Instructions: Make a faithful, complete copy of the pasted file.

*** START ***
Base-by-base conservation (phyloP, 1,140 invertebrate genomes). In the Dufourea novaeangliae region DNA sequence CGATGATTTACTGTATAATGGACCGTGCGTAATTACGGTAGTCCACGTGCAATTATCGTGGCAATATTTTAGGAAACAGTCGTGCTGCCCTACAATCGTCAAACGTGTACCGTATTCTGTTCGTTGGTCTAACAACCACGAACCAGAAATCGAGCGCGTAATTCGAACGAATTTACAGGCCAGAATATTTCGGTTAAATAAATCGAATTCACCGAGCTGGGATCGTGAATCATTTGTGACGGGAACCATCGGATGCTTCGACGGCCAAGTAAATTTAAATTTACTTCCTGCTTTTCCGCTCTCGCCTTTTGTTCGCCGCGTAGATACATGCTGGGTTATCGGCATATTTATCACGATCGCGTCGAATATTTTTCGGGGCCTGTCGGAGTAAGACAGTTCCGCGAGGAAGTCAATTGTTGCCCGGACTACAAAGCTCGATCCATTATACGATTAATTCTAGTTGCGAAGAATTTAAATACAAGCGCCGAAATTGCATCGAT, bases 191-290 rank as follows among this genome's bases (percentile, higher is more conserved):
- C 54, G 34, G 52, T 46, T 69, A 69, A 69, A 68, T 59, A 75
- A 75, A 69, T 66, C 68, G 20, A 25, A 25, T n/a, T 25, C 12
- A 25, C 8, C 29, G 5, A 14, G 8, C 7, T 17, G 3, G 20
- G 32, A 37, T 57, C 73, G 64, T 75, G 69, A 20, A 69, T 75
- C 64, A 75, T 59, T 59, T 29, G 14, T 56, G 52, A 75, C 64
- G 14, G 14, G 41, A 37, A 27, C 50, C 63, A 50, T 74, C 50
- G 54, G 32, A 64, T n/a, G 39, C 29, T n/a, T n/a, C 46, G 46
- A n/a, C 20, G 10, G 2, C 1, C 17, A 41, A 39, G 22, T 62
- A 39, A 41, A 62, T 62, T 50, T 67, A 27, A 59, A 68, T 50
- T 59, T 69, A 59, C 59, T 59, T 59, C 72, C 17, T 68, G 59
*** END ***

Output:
Base-by-base conservation (phyloP, 1,140 invertebrate genomes). In the Dufourea novaeangliae region DNA sequence CGATGATTTACTGTATAATGGACCGTGCGTAATTACGGTAGTCCACGTGCAATTATCGTGGCAATATTTTAGGAAACAGTCGTGCTGCCCTACAATCGTCAAACGTGTACCGTATTCTGTTCGTTGGTCTAACAACCACGAACCAGAAATCGAGCGCGTAATTCGAACGAATTTACAGGCCAGAATATTTCGGTTAAATAAATCGAATTCACCGAGCTGGGATCGTGAATCATTTGTGACGGGAACCATCGGATGCTTCGACGGCCAAGTAAATTTAAATTTACTTCCTGCTTTTCCGCTCTCGCCTTTTGTTCGCCGCGTAGATACATGCTGGGTTATCGGCATATTTATCACGATCGCGTCGAATATTTTTCGGGGCCTGTCGGAGTAAGACAGTTCCGCGAGGAAGTCAATTGTTGCCCGGACTACAAAGCTCGATCCATTATACGATTAATTCTAGTTGCGAAGAATTTAAATACAAGCGCCGAAATTGCATCGAT, bases 191-290 rank as follows among this genome's bases (percentile, higher is more conserved):
- C 54, G 34, G 52, T 46, T 69, A 69, A 69, A 68, T 59, A 75
- A 75, A 69, T 66, C 68, G 20, A 25, A 25, T n/a, T 25, C 12
- A 25, C 8, C 29, G 5, A 14, G 8, C 7, T 17, G 3, G 20
- G 32, A 37, T 57, C 73, G 64, T 75, G 69, A 20, A 69, T 75
- C 64, A 75, T 59, T 59, T 29, G 14, T 56, G 52, A 75, C 64
- G 14, G 14, G 41, A 37, A 27, C 50, C 63, A 50, T 74, C 50
- G 54, G 32, A 64, T n/a, G 39, C 29, T n/a, T n/a, C 46, G 46
- A n/a, C 20, G 10, G 2, C 1, C 17, A 41, A 39, G 22, T 62
- A 39, A 41, A 62, T 62, T 50, T 67, A 27, A 59, A 68, T 50
- T 59, T 69, A 59, C 59, T 59, T 59, C 72, C 17, T 68, G 59